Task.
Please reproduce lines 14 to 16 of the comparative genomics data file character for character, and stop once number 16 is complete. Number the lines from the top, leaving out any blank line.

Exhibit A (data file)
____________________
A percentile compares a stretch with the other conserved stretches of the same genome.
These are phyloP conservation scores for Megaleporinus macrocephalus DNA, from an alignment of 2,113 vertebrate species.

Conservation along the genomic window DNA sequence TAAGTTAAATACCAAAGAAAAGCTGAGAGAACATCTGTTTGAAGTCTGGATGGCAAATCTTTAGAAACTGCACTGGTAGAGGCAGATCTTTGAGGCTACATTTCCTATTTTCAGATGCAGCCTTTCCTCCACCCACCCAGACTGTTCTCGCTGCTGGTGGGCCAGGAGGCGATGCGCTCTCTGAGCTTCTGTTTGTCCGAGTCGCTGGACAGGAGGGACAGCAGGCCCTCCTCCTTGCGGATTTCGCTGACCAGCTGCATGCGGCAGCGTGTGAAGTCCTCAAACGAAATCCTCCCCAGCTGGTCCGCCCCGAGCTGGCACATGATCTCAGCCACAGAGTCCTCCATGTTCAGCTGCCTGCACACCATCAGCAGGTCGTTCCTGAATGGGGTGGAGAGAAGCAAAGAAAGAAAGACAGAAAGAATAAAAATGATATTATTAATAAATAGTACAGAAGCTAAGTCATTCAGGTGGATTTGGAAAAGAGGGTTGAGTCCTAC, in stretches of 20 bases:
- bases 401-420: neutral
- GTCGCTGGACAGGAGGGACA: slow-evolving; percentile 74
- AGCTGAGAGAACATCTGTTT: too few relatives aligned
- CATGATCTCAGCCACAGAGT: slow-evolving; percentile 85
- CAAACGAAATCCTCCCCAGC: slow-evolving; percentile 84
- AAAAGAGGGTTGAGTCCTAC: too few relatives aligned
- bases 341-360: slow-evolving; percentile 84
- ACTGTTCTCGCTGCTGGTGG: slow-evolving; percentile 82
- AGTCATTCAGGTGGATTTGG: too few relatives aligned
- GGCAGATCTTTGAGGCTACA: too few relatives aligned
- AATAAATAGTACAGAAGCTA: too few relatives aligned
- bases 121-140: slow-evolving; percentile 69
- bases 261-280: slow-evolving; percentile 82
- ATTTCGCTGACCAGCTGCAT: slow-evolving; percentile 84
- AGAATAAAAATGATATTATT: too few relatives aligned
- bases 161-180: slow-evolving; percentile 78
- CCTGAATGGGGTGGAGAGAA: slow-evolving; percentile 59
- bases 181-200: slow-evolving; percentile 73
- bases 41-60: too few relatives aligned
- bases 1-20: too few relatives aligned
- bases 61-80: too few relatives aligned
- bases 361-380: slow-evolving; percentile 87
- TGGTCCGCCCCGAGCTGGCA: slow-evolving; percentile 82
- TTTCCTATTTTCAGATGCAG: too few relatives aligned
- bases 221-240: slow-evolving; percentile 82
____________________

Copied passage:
- AATAAATAGTACAGAAGCTA: too few relatives aligned
- bases 121-140: slow-evolving; percentile 69
- bases 261-280: slow-evolving; percentile 82